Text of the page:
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This page is written by the game's inventor, Charles Gilman.


By Charles Gilman

This is another Anglis Qi variant like Isis and Cam, again inspired by riparian cities with distinguished (though this time newer) universities. Two such cities at the western end of the old Mercia-Wessex border, Bath and Bristol, share a river, the more southerly of the two left-bank tributaries of the Severn called the Avon. The name Avon also means the cities and their environs considered as a single area, among the most pan-European in provincial Britain with links to such instances of an immigrant and his son making a big impact on some profession as the Cabots, Herschels, and Brunels. While nowhere can match Oxford for fantasy heritage the relatively obscure Katherine Roberts is, like this variant's inventor, a graduate of Bath and the more widely-known (at least in Britain) Terry Pratchett has been awarded honorary doctorates from bo Bath and Bristol. As with Isis and Cam the premise is the university Chancellors and local church leaders inviting an equal each from other cities and (alas, for the same date!) the royal family.

As there are two cities it is a four-player game, two players sharing the White and two the Black pieces. With one university north and one south of the River, same-colour pieces start in opposite corners. The board is a FIDE one with an extra rank at each end, numbered 0 and 9. To prevent an early massacre, moves crossing the boundary between files d and e must include at least one square each side on ranks 2-7, either as start/end (the only option for a Knight move) or en route (c1-f4 is allowed, as it passes through d2, but c0-f3 is not). Players are initially restricted to moves starting or ending their side of the River. Playing order is White 0-4, Black 5-9, White 5-9, Black 0-4.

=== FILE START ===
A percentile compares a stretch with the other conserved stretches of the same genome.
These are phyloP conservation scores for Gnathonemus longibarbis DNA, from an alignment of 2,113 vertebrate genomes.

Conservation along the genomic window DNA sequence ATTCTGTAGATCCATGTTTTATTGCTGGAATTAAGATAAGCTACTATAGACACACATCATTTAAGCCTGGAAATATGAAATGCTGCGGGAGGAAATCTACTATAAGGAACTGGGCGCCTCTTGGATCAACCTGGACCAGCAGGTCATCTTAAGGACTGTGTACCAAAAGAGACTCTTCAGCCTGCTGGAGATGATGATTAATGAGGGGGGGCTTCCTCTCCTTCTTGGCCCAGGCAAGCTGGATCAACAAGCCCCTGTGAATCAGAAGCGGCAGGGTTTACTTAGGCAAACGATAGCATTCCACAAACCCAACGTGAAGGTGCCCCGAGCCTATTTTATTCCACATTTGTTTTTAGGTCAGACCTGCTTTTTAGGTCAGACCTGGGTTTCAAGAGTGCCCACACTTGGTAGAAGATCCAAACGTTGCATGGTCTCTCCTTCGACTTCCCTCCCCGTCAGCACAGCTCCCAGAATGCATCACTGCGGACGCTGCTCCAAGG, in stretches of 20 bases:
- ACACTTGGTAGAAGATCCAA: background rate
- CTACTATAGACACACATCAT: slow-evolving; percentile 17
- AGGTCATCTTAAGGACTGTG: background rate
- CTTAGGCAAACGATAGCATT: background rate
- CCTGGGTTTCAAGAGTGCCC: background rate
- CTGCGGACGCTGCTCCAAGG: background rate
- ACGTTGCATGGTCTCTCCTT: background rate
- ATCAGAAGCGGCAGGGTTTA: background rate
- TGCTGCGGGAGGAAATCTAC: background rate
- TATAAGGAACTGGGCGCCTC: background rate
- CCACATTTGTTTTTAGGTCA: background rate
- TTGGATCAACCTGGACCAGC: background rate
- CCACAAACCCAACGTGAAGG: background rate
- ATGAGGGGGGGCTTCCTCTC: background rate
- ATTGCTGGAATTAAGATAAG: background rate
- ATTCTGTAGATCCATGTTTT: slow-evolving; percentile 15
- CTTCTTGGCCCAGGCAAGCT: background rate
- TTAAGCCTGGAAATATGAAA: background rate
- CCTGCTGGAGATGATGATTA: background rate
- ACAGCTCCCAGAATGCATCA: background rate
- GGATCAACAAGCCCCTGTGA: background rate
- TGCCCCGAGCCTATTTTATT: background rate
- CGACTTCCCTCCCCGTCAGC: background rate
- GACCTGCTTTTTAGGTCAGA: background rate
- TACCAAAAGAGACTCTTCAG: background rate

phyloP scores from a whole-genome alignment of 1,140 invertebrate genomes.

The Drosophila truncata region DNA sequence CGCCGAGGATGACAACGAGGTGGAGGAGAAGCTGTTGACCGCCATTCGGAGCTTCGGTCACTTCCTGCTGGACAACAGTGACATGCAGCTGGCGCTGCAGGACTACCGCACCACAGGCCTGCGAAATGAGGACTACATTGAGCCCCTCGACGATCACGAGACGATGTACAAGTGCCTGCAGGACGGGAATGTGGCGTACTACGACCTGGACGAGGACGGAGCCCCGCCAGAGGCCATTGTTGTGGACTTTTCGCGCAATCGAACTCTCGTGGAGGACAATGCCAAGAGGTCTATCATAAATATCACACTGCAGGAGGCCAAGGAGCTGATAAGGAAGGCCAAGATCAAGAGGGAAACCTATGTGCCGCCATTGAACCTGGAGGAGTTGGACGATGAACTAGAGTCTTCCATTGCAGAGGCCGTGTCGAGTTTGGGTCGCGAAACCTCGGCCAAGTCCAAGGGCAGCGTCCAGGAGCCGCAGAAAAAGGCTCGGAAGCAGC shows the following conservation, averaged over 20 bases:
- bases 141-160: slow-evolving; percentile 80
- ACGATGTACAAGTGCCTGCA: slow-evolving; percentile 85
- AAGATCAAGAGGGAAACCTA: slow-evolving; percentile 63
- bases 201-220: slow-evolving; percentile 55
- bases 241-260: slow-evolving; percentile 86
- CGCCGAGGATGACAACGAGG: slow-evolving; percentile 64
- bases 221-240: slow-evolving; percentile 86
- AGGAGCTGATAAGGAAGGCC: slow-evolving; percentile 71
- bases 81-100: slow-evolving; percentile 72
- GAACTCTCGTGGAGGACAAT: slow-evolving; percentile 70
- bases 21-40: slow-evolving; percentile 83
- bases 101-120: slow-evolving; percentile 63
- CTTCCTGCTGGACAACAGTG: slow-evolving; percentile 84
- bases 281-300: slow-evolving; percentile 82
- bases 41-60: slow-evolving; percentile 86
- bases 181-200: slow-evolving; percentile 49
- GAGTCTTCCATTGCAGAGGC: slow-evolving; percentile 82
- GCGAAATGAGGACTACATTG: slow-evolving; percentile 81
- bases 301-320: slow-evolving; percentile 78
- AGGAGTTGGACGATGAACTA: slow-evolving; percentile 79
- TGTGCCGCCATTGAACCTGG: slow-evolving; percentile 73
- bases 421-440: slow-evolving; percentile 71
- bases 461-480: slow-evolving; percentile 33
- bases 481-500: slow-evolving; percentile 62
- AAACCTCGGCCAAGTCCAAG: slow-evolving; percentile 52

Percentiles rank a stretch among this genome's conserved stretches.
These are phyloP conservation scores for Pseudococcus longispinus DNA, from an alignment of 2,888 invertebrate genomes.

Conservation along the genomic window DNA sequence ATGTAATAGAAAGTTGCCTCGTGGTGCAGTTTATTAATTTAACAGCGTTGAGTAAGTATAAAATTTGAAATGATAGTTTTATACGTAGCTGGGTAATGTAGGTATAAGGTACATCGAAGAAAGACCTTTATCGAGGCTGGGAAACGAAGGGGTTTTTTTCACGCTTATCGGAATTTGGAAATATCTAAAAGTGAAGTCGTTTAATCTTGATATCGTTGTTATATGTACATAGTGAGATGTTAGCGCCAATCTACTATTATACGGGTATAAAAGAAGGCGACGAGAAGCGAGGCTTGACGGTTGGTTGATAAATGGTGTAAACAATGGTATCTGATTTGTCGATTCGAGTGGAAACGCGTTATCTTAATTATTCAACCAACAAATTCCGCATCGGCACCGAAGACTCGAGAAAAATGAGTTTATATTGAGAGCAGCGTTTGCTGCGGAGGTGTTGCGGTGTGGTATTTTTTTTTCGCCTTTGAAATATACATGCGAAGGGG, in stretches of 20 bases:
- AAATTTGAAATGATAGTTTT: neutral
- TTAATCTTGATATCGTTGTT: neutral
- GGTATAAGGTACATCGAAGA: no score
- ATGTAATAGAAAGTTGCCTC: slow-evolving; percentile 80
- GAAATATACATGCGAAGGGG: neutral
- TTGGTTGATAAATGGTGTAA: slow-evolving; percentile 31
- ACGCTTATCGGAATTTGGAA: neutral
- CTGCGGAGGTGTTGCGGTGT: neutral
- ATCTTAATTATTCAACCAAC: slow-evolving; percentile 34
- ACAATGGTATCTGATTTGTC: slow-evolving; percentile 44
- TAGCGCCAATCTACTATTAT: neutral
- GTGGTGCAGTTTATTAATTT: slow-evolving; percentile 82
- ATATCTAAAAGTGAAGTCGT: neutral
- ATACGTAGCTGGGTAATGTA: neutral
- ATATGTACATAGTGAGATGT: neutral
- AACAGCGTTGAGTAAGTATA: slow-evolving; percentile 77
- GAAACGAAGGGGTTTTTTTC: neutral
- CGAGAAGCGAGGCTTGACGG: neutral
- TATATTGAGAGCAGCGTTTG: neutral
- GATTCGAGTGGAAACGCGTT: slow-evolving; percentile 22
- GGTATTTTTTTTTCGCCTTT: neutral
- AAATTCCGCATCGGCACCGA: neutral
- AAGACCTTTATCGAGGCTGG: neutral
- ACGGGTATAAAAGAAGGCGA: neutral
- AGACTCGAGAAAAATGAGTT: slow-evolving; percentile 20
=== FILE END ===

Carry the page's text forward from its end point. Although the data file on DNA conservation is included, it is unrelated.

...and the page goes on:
Where pieces vary, symmetric but mostly short-range pieces on the Bristol files are balanced by a Queen and forward-only pieces on the Bath ones. Forward always means away from the player moving them, so forward-only pieces crossing the River change both direction and player (but within the same team of two players) for their next move. As usual in my 4-player variants there is no castling, no surprise given that there are neither Kings nor Rooks! The pieces are as follows. Names without their own link are from my piece article Man and Beast 01: Constitutional Characters.
Queen Prince Princess ROYALTY: Britain has never had a King during the history of Bath University (and, if I and other campaigners for a republic get their way, never will again). Therefore each army has a cross-section of the royal family circa 2000: a QUEEN, two PRINCES (moving like Kings but without the uniqueness), and a PRINCESS (a Queen confined to the 3 forward directions). No single type of royal piece need be retained, but a legal move must end with at least one from the player's army their side of the River. This is the only River restriction on any piece. White starts with Queen f0, Prince b9/c9, Princess g0; Black starts with Queen f9, Prince b0/c0, Princess g9.